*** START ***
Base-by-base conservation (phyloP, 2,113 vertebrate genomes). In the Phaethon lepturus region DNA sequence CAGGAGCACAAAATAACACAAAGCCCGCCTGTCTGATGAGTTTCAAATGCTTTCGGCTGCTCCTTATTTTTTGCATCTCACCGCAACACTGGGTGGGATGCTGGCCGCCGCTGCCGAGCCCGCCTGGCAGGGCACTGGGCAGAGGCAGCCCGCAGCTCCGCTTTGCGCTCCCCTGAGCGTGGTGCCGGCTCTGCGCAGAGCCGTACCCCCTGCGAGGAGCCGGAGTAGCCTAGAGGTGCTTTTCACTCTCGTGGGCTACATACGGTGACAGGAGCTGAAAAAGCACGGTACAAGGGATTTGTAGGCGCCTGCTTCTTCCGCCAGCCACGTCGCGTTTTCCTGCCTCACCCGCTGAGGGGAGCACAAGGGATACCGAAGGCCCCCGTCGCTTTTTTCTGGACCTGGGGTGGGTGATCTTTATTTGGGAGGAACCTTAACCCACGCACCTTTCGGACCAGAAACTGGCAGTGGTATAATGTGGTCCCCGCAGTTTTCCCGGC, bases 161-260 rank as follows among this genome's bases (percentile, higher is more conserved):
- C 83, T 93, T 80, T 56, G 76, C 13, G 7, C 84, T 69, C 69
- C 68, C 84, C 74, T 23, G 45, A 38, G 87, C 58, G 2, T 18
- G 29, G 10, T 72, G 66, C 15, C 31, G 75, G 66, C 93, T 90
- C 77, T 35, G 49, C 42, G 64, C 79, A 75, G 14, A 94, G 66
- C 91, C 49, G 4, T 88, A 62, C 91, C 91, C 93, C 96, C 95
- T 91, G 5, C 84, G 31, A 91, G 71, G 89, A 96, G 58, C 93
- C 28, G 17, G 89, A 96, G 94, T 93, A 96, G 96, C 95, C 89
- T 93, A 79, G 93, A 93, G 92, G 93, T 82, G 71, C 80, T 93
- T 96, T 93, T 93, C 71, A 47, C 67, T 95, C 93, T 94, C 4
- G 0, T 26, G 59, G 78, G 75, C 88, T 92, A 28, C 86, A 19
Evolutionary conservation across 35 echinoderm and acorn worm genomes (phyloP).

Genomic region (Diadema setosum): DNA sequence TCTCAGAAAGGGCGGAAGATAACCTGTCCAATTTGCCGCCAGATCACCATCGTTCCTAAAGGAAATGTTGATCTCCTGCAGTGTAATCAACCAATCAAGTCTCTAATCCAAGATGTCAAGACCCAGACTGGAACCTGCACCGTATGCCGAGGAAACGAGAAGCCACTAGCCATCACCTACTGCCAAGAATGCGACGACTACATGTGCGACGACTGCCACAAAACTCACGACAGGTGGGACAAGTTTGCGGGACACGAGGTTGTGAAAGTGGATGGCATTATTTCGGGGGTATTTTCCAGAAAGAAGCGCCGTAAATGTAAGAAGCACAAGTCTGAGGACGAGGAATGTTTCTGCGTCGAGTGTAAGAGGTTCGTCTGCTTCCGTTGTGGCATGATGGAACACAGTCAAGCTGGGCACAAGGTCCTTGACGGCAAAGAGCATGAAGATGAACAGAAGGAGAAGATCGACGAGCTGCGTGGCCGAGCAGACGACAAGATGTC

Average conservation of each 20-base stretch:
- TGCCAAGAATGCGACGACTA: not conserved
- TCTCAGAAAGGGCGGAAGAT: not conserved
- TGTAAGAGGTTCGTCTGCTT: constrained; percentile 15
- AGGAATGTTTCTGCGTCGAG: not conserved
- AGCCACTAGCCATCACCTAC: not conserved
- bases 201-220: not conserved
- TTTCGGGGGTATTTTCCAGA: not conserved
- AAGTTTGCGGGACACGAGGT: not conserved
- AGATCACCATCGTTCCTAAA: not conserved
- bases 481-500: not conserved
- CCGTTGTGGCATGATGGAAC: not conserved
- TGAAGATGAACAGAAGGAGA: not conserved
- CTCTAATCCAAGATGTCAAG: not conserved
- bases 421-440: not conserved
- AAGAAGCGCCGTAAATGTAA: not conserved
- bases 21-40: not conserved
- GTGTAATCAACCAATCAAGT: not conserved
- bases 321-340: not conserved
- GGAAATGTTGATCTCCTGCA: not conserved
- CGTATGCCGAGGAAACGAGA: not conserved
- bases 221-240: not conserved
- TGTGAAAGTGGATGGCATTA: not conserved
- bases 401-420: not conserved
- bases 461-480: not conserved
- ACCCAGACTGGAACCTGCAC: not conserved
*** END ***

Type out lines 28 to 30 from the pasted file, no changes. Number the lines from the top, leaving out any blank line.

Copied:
- bases 421-440: not conserved
- AAGAAGCGCCGTAAATGTAA: not conserved
- bases 21-40: not conserved